Laws governing local ballot measures in Connecticut

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Laws Governing Local Ballot Measures

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Connecticut charter cities and towns have an initiative process for local ballot measures. This article sets out the laws governing local ballot measures in Connecticut. It explains:
  • Which local units of government make the initiative process available to residents.
  • How and whether local units of government, including school districts, can refer local ballot measures (such as school bond propositions) to the ballot.
  • An overview of laws governing local recall elections.

Types of local government

There are 179 local municipal governments in Connecticut. Of these, 104 operate under a charter.[1] No power is vested in Connecticut's counties, and the other types of local governments are similar to one another in their powers and functions. These types are as follows:

  • Cities and Boroughs: There are 30 such municipalities in Connecticut. These are further classified as boroughs and cities--primarily for historical reasons.
  • Towns/Townships: There are 149 townships in Connecticut. The entire area of the state is divided into townships and these townships are treated as municipalities under Connecticut law. The only exceptions to this rule are the 20 townships (not included in the count) which have been consolidated with cities or boroughs.[2]
  • In addition, there are 448 special districts and 17 independent school districts.[3]

School districts

See also: School bond and tax elections in Connecticut

In Connecticut, the voters of a school district must approve the district's budget on an annual basis. Connecticut and New Jersey are the only two states in the nation to require school district budgets to be approved by voters. If the referendum is defeated, then the school board must approve a new budget within a time frame mandated by Connecticut law. Also, voters in a municipality can approve bond issues for private academies recognized by the Connecticut Department of Education. If an academy defaults on its bond obligations, then all aid payments are withheld until the default is cured. Also, Connecticut requires state approval for public school bonding and capital projects, but does not require voter approval.

Local recall rules

Ballot Law Portal
Laws Governing Ballot Measures

Very limited local recall is available in Connecticut in the "few Connecticut communities" that were granted certain home rule powers by the Connecticut State Legislature.[4]

For additional detail, see: Laws governing recall in Connecticut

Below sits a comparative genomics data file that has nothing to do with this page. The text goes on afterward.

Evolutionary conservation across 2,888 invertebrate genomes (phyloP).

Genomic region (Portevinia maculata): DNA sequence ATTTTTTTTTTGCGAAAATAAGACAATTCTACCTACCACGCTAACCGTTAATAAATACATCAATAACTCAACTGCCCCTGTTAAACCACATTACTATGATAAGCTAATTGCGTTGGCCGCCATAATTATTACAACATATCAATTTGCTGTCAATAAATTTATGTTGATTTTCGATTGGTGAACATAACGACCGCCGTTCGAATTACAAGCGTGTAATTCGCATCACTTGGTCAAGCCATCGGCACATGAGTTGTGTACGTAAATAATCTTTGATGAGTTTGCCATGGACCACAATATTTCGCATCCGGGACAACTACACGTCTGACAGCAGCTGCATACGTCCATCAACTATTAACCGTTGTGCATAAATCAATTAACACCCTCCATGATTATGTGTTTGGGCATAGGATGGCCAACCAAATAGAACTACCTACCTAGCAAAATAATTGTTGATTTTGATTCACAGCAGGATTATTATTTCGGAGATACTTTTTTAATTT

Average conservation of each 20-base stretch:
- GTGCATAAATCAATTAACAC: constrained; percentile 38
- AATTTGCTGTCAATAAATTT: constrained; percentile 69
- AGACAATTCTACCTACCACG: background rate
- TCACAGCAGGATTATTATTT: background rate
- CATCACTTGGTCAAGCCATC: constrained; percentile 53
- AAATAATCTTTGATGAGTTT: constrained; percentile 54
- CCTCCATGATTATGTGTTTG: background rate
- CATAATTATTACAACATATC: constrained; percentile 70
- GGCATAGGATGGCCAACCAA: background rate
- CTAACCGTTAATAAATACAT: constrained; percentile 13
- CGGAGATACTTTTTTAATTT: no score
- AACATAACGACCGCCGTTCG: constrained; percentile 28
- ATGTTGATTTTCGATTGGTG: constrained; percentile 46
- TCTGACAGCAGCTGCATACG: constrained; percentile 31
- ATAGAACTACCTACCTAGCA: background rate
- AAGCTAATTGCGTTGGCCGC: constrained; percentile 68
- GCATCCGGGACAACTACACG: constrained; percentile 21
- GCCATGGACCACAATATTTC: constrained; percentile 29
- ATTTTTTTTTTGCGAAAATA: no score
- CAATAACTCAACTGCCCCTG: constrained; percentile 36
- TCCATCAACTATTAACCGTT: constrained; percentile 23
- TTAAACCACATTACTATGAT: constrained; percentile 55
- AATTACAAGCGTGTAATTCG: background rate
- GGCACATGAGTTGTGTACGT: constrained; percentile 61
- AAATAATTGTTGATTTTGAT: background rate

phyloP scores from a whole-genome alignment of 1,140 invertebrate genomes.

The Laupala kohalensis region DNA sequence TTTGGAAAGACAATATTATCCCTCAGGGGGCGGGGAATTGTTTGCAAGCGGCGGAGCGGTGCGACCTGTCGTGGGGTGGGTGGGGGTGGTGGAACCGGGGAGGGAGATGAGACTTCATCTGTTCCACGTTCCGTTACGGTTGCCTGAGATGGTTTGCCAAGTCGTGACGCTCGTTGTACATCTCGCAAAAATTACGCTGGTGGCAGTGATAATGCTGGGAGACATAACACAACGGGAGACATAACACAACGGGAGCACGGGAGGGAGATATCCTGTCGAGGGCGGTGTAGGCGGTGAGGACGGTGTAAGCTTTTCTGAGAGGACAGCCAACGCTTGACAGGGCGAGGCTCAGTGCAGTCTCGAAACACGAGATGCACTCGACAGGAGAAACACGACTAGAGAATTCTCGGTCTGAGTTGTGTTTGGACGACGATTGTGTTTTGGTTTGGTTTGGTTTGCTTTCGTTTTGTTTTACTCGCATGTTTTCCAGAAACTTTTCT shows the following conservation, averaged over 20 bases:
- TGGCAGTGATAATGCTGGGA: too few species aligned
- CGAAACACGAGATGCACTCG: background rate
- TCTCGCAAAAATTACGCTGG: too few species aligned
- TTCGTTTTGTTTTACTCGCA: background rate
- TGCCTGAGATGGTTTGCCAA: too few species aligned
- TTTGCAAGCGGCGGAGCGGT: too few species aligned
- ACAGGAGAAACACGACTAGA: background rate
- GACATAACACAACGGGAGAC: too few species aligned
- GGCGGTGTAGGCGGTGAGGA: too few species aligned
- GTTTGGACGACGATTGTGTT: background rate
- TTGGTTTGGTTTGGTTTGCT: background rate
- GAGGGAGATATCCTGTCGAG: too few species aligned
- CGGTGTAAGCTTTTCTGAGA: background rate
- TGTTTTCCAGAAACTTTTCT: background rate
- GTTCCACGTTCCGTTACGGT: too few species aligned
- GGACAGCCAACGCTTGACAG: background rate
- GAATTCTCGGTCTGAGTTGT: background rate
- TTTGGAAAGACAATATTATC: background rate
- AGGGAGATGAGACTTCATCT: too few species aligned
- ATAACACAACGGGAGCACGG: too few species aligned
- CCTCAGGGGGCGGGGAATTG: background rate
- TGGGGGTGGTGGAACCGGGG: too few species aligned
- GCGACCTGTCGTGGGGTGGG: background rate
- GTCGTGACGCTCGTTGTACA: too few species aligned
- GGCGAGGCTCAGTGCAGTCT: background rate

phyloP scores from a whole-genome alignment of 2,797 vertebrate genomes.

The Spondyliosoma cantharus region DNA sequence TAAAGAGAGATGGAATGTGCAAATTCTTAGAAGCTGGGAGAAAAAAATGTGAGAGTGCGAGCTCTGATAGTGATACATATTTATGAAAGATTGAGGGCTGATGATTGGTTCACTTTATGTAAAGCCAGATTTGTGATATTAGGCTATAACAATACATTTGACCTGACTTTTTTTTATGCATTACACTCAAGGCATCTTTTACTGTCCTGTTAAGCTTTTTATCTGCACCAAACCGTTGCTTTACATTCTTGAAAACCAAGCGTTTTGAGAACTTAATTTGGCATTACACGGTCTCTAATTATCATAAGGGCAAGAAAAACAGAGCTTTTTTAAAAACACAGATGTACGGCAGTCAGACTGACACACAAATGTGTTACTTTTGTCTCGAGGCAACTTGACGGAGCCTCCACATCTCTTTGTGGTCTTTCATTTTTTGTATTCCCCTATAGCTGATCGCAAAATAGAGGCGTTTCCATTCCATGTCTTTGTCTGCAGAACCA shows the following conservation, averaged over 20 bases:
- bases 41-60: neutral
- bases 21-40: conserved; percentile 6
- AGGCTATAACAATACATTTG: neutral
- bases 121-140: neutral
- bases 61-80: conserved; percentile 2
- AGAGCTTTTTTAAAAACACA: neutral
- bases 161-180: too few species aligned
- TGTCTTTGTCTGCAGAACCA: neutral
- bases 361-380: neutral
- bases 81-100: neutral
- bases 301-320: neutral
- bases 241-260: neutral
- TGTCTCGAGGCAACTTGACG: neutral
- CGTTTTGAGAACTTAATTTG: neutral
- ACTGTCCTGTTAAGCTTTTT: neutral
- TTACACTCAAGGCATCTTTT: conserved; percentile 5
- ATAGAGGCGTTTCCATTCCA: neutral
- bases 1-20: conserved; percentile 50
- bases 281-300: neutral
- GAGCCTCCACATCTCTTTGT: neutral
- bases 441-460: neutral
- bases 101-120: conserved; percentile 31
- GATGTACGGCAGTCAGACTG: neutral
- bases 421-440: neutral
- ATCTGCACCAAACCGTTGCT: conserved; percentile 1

Initiative process availability

The powers of Initiative and Referendum for an amendment, or repeal of an amendment, to the municipal charter is mandated for all charter cities and towns and the process is largely determined by the State Statutes in Title 7 Ch. 99. According to section 7-188 of the State Statutes this power also applies to ordinances enacted before October 1 of 1982.[5][6]

Some charter local governments have the initiative and referendum power for local ordinances, but the process is set at the local level.[6]

There was no mention of initiative and referendum powers for general law cities or towns found in the Connecticut Constitution and State Statutes.[6]

For more information on which local governments have Initiative and Referendum powers and what the signature requirements are in each, see: Local Charter Governments with Initiative and Referendum Document

A guide to local ballot initiatives
Local Ballot Initiatives cover.jpg

Initiative process features

Authority

Constitution

There is no specific mention of initiative and referendum powers in the Connecticut Constitution.

Statutes

Petitions to amend, adopt or repeal a home rule charter or ordinance are dealt with in:

Charter Amendment Referendum is dealt with in:

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Source:Local Ballot Initiatives: How citizens change laws with
clipboards, conversations, and campaigns

Initiative process in the top 10 most populated cities

No additional individual city provisions for initiative or referendum were found in the top 10 most populous cities beyond the limited process given by state law and outlined above.

List of Most Populated Cities in Connecticut
City[8] Population City Type Next election
Bridgeport 145,638 Charter Town Meeting Initiative Process
New Haven 129,585 Charter Town Meeting Initiative Process
Hartford 124,867 Charter Town Meeting Initiative Process
Stamford 123,868 Charter Town Meeting Initiative Process
Waterbury 110,189 Charter Town Meeting Initiative Process
Norwalk 86,460 Charter Town Meeting Initiative Process
Danbury 81,671 Charter Town Meeting Initiative Process
New Britain 73,261 Charter Town Meeting Initiative Process
Meriden 60,770 Charter Town Meeting Initiative Process
Bristol 60,525 Charter Town Meeting Initiative Process

See also

External links

References